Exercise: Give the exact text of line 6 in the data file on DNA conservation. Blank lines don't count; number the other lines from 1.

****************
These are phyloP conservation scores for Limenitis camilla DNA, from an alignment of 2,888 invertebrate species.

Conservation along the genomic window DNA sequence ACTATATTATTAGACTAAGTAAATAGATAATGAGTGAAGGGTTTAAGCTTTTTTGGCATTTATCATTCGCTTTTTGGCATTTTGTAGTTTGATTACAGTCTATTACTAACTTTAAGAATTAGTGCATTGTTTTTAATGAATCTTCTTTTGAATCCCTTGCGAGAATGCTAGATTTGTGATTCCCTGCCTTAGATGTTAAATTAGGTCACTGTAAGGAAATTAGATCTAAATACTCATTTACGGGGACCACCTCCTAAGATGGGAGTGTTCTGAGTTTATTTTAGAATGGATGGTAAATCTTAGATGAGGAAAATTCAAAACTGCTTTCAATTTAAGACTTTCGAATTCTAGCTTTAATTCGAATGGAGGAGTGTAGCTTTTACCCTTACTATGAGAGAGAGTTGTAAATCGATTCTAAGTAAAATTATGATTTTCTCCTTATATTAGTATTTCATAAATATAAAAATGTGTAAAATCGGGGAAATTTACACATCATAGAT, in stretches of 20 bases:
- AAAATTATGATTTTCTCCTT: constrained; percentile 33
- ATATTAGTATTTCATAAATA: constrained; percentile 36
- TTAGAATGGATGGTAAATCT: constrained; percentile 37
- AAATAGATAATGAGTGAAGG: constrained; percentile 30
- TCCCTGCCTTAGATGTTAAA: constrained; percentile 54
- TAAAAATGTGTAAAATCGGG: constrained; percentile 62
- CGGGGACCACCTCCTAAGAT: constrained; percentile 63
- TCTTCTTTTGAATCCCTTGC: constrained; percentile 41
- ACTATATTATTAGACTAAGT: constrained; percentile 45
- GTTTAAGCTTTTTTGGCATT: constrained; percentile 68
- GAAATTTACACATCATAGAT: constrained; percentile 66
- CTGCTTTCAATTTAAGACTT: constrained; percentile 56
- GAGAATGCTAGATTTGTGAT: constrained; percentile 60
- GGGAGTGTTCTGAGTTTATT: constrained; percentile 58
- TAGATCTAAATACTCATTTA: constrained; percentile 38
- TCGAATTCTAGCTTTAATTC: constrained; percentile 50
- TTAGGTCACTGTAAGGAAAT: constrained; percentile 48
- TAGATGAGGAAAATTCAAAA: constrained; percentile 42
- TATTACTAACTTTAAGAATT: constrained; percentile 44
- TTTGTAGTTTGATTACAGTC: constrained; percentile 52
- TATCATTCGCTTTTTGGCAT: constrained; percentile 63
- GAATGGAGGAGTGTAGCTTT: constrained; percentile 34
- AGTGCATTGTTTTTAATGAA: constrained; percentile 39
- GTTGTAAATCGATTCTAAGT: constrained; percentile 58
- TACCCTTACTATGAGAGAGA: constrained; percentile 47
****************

- AAATAGATAATGAGTGAAGG: constrained; percentile 30